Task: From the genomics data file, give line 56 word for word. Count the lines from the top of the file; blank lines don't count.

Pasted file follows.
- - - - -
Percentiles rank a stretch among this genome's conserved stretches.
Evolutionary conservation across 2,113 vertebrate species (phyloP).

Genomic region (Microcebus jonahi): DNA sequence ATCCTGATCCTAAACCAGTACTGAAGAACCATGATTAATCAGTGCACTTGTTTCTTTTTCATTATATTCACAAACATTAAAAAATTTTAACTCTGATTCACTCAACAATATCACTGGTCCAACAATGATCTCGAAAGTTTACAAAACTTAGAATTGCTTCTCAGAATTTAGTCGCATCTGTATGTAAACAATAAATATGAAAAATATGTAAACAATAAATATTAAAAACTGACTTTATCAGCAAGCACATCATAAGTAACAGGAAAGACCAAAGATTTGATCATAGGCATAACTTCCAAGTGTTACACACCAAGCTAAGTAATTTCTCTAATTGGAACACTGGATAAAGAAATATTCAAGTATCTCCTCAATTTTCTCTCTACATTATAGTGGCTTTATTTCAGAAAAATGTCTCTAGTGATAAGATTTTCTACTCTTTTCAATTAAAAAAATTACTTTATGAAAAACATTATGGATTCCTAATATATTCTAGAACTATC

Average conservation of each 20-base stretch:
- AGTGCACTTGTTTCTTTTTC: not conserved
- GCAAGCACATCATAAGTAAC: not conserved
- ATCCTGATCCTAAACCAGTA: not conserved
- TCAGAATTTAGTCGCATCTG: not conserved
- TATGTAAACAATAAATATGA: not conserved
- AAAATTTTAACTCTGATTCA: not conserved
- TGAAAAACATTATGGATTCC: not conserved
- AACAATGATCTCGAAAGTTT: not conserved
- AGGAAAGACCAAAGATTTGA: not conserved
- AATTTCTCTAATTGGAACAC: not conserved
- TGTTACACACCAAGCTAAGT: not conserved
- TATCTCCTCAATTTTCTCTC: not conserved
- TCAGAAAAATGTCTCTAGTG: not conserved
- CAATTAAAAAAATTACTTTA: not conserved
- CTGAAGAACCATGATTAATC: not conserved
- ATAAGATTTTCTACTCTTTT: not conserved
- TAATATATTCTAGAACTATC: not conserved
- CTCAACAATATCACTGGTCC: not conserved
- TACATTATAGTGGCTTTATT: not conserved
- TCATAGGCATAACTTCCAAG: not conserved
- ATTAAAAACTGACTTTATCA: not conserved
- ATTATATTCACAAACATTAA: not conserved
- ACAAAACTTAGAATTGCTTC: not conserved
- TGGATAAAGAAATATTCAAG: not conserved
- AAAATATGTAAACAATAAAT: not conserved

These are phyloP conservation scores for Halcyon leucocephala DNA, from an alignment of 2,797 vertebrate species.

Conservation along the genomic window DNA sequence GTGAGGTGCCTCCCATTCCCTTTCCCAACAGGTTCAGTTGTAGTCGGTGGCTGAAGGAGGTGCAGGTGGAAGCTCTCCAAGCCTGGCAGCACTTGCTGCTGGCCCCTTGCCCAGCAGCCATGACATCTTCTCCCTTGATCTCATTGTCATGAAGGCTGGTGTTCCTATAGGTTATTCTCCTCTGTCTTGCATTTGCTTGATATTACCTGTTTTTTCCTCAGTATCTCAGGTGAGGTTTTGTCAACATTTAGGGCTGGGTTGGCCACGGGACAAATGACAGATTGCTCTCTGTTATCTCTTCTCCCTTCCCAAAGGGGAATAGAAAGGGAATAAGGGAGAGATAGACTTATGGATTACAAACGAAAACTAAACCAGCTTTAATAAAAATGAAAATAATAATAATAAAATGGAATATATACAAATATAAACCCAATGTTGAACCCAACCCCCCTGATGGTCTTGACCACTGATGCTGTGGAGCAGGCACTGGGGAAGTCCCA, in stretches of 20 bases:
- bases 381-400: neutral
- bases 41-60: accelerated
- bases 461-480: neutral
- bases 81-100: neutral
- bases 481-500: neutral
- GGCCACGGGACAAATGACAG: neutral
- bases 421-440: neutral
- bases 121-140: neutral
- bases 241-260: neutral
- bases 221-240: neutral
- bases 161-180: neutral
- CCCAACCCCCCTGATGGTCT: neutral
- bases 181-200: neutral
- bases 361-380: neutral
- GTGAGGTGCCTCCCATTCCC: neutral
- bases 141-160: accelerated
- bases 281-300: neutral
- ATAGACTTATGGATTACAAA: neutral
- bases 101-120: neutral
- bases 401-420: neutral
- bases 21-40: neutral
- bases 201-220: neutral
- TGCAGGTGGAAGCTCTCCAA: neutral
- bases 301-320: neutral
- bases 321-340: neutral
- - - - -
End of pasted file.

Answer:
- bases 321-340: neutral